Protein phosphorylation as a mechanism for osmotic-stress activation of sucrose-phosphate synthase in spinach leaves

Dikran Toroser, Steven C. Huber

Research output: Contribution to journalArticlepeer-review


Experiments were performed to investigate the mechanism of sucrose-phosphate synthase (SPS) activation by osmotic stress in darkened spinach (Spinacia oleracea L.) leaves. The activation was stable through immunopurification and was not the result of an increased SPS protein level. The previously described Ca2+-independent peak III kinase, obtained by ion-exchange chromatography, is confirmed to be the predominant enzyme catalyzing phosphorylation and inactivation of dephosphoserine-158-SPS. A new, Ca2+-dependent SPS-protein kinase activity (peak IV kinase) was also resolved and shown to phosphorylate and activate phosphoserine-158-SPS in vitro. The peak IV kinase also phosphorylated a synthetic peptide (SP29) based on the amino acid sequence surrounding serine-424, which also contains the motif described for the serine-158 regulatory phosphorylation site; i.e. basic residues at P-3 and P-6 and a hydrophobic residue at P-5. Peak IV kinase had a native molecular weight of approximately 150,000 as shown by gel filtration. The SP29 peptide was not phosphorylated by the inactivating peak III kinase. Osmotically stressed leaves showed increased peak IV kinase activity with the SP29 peptide as a substrate. Tryptic 32P-phosphopeptide analysis of SPS from excised spinach leaves fed [32P]inorganic P showed increased phosphorylation of the tryptic peptide containing serine-424. Therefore, at least part of the osmotic stress activation of SPS in dark leaves results from phosphorylation of serine-424 catalyzed by a Ca2+-dependent, 150-kD protein kinase.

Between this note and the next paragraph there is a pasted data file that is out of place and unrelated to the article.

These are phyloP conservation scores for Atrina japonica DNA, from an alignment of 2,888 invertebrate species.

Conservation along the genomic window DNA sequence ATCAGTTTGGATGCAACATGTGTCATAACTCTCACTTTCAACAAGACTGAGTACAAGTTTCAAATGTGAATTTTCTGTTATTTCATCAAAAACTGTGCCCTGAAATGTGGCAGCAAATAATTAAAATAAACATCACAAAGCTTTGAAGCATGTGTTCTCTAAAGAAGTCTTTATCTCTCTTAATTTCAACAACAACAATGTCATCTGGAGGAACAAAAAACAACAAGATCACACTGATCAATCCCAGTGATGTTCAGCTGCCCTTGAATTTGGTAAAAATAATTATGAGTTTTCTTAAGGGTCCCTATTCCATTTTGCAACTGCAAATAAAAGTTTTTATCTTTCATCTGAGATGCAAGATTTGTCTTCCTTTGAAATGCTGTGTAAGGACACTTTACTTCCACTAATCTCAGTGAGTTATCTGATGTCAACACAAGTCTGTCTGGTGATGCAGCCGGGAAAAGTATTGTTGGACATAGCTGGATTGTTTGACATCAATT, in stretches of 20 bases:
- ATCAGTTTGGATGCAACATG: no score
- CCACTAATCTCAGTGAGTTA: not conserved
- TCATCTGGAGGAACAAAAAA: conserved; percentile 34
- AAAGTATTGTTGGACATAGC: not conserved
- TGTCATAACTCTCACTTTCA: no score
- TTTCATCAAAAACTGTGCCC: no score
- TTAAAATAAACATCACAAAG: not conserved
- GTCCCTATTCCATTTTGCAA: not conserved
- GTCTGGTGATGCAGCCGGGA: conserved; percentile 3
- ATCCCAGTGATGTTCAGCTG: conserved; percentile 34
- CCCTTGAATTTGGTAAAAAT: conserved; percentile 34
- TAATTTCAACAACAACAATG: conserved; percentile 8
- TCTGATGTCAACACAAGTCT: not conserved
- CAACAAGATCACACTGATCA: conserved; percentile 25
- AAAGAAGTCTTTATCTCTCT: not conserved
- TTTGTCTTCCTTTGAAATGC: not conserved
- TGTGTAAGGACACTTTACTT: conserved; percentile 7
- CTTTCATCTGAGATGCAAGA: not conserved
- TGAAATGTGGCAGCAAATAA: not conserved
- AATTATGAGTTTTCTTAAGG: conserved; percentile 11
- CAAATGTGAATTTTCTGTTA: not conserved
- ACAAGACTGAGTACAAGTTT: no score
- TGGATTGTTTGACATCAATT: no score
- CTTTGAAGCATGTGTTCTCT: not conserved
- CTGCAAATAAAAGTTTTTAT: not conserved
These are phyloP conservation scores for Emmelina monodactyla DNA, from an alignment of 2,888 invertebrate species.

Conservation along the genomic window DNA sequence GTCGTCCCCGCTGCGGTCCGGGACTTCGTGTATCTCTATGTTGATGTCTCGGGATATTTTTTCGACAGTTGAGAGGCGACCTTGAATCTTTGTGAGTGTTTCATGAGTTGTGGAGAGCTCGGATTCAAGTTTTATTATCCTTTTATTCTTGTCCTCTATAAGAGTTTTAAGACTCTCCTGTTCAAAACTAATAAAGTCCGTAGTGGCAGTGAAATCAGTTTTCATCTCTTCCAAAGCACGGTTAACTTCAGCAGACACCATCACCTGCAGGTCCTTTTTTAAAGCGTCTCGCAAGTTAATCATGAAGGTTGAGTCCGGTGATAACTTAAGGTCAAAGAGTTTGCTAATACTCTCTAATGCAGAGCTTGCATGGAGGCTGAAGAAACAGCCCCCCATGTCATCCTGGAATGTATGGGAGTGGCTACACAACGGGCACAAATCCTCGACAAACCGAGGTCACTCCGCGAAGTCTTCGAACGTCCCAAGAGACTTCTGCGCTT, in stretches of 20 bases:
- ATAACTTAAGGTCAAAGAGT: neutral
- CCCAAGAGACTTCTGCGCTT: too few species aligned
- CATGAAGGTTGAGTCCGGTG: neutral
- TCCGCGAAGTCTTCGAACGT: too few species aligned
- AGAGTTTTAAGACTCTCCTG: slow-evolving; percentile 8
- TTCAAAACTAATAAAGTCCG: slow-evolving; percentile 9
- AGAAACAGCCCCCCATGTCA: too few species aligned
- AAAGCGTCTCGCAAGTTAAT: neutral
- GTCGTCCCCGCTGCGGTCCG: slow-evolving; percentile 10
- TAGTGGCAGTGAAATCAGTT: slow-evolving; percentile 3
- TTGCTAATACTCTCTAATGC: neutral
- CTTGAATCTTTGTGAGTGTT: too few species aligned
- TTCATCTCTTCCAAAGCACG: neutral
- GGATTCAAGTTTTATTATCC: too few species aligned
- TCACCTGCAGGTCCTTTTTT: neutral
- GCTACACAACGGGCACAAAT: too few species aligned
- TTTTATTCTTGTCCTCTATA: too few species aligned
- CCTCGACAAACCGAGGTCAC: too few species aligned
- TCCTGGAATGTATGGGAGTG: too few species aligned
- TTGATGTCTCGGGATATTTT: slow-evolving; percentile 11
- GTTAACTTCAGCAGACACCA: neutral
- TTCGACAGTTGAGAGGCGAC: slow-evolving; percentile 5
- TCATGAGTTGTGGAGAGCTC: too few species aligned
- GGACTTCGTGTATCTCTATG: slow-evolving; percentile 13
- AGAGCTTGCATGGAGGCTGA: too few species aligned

Original languageEnglish (US)
Pages (from-to)947-955
Number of pages9
JournalPlant physiology
Issue number3
StatePublished - 1997

ASJC Scopus subject areas

  • Physiology
  • Genetics
  • Plant Science

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